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Chappaqua, New York facts for kids

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Downtown Chappaqua from the NY 120 overpass
Downtown Chappaqua from the NY 120 overpass
Etymology: Algonquian for "the rustling land"
Location of Chappaqua, New York
Location of Chappaqua, New York
Country United States
State New York
Region Hudson Valley
County Westchester
Town New Castle
Seat New Castle Town Hall
41°9′19″N 73°46′28″W / 41.15528°N 73.77444°W / 41.15528; -73.77444
320 ft (98 m)
 • Total 0.45 sq mi (1.2 km2)
 • Land 0.45 sq mi (1.2 km2)
330 ft (100 m)
 • Density 3,191.1/sq mi (1,232.1/km2)
Time zone UTC-5 (EST)
 • Summer (DST) UTC-4 (EDT)
ZIP Code
Area code(s) 914 (Exchange: 238)
GNIS feature ID 946393
FIPS code 36-13805
River Saw Mill

Chappaqua is a hamlet and census-designated place in the town of New Castle, in northern Westchester County, New York. It is on 0.45 square miles (1.2 km2) of land on the east bank of the Hudson River, about 30 miles (50 km) north of New York City. The hamlet is served by the Chappaqua station of the Metro-North Railroad's Harlem Line. In the New York State Legislature it is within the New York State Assembly's 93rd district and the New York Senate's 40th district. In Congress the village is in New York's 17th District.

Chappaqua was founded by a group of Quakers in the 1730s and was the home of Horace Greeley, New-York Tribune editor and U.S. congressman. Since the late 1990s, President Bill and Secretary of State Hillary Clinton have lived there.


In the early 1730s a group of Quakers moved north from Purchase, New York, to settle in present-day Chappaqua. They built their homes on Quaker Street and held their meetings at the home of Abel Weeks. Their meeting house was built in 1753 and still holds weekly meetings each Sunday. The area around the meeting house, known as Old Chappaqua Historic District, was added to the National Register of Historic Places in 1974. Horace Greeley's home, known as Rehoboth and built by Greeley himself, still stands in Chappaqua. It is also listed on the National Register of Historic Places along with Chappaqua Railroad Depot and Depot Plaza, Church of Saint Mary the Virgin and Greeley Grove, and the Greeley House.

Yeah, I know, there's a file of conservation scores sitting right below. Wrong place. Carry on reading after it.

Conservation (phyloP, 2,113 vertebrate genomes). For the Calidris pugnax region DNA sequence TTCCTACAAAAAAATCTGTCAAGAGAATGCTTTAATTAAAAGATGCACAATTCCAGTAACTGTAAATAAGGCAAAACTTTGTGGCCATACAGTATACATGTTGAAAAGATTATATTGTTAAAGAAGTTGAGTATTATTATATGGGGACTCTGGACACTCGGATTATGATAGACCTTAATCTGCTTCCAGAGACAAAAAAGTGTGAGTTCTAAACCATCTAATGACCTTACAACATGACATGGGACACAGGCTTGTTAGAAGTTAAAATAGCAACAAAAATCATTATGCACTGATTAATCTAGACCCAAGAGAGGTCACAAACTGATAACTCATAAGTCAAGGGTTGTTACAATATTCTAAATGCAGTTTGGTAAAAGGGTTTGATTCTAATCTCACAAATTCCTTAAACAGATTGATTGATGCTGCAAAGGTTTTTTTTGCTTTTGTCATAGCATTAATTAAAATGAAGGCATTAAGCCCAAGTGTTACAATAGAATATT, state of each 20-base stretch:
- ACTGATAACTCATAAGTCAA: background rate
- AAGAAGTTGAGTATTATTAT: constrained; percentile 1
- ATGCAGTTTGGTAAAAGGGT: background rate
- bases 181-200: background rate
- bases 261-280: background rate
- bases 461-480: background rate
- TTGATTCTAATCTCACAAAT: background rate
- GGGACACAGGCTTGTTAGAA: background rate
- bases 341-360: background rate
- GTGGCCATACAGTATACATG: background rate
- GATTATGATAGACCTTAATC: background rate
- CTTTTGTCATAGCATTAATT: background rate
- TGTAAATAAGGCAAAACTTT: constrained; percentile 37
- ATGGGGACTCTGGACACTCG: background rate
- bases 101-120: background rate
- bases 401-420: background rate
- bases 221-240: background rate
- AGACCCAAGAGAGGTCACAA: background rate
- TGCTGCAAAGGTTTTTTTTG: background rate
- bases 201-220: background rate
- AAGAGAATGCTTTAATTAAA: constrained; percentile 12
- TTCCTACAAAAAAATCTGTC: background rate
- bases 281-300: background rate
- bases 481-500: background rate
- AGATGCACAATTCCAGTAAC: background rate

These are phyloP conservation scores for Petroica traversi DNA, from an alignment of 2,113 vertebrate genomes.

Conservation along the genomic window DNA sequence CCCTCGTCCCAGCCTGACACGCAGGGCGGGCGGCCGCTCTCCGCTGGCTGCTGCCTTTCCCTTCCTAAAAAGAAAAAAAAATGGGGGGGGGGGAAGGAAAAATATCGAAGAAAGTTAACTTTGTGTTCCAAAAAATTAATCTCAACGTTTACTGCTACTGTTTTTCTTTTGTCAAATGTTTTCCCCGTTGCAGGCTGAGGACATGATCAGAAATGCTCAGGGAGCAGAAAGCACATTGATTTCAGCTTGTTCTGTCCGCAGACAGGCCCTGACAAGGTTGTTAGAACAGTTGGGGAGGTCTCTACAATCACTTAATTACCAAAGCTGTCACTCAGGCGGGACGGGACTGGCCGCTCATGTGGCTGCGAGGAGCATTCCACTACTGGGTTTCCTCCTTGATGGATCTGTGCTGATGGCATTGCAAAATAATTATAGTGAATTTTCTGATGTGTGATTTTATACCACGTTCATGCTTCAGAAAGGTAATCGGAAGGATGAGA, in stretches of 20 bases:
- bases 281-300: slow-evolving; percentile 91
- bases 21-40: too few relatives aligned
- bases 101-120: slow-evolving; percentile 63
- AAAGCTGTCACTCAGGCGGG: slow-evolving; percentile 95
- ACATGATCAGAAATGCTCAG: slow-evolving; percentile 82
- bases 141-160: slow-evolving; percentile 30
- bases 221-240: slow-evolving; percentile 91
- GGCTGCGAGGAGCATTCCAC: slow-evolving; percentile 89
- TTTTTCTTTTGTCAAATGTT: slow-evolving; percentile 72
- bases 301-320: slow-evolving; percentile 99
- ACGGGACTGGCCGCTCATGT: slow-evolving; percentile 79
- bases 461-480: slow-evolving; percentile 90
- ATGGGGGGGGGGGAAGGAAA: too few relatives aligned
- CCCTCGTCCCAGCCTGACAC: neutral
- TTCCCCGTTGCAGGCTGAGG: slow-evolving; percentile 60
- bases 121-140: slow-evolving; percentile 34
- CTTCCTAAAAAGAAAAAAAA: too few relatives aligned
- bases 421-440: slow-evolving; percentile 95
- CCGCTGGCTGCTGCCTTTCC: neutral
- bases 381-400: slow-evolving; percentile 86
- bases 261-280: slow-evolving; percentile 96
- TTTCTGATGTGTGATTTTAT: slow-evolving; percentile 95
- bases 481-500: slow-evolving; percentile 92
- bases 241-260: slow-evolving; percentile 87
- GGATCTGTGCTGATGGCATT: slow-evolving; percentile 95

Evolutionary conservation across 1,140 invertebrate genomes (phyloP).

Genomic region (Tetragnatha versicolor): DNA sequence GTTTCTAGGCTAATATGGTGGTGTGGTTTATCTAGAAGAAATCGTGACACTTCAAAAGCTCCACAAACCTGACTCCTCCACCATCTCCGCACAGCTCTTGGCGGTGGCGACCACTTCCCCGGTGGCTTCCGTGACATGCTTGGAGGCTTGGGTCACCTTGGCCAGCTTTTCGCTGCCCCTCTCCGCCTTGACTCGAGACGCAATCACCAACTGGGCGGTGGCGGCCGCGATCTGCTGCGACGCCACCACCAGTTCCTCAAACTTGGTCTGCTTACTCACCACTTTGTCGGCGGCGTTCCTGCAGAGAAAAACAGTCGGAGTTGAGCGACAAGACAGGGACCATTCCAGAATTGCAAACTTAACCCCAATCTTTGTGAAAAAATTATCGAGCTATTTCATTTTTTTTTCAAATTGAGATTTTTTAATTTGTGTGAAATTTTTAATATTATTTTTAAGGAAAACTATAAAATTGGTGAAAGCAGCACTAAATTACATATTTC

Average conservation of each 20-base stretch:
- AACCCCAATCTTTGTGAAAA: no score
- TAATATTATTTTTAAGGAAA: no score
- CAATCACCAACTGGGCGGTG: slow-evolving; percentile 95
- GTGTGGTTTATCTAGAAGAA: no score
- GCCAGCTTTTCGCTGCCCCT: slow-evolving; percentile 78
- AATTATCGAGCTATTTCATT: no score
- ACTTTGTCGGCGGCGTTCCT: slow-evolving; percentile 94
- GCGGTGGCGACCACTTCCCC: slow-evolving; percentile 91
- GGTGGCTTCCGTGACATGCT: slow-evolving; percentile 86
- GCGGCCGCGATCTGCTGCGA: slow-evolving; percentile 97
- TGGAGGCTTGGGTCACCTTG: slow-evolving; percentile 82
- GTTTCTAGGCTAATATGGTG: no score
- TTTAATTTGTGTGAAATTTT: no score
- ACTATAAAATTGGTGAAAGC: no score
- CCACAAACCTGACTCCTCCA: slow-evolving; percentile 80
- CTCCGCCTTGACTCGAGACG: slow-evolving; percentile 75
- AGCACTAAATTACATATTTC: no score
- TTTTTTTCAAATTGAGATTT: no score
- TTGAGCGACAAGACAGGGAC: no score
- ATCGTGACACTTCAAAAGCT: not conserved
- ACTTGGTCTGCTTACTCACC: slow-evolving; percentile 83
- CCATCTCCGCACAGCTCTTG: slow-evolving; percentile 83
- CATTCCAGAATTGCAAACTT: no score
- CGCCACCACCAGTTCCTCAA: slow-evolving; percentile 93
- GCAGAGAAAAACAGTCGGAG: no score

Various spellings were used for the name they heard Native Americans use for their valley and hillside. It was an Algonquian word, shah-pah-ka, and it meant "the rustling land" or "the rattling land," or a place where nothing is heard but the rustling of the wind in the leaves. The Quakers spelled it Shapiqua, Shapaqua, Shapequa, Shappaqua, and, finally, Chappaqua. Their meeting was often referred to as the Shapequa Meeting as early as 1745.

On March 18, 1791, the government of New York decided to split the overly large town of North Castle (jokingly called "the two saddlebags") into two smaller towns, one of which was named New Castle. The border was drawn from the southwest corner of Bedford to the northeast edge of Mount Pleasant. New Castle's borders have remained the same since 1791, except for a small piece of land received from Somers in 1846 and the secession of Mount Kisco in 1978.

Chappaqua had great streams such as the Saw Mill River and Roaring Brook. These bodies of water powered mills to crush corn and press oil from beans. The eastern half of Chappaqua was very suitable for farming. The majority of the Quaker settlers of Chappaqua were farmers. The popular farming industry also helped give way to Chappaqua's high milk production. Other popular industries from Chappaqua included shoes, hardware, vinegar, pickles, eyeglasses, and furniture. Many early homes and businesses were demolished in the 1904 Chappaqua tornado.

In 1846 when the New York and Harlem Railroad extended through Chappaqua, business became centered on the new train station. These businesses included a hotel, livery stables, a public library, and various stores and small factories. The railroad enabled commuters to travel to New York City and back each day.


According to the 2010 United States Census, the CDP has a total area of 0.45 square miles (1.2 km2), all of it land. As delineated for the 2000 census, the CDP of Chappaqua covered a much greater area: 9.44 square miles (24.4 km2), of which 9.38 square miles (24.3 km2) was land and 0.06 square miles (0.16 km2), or 0.64%, was water.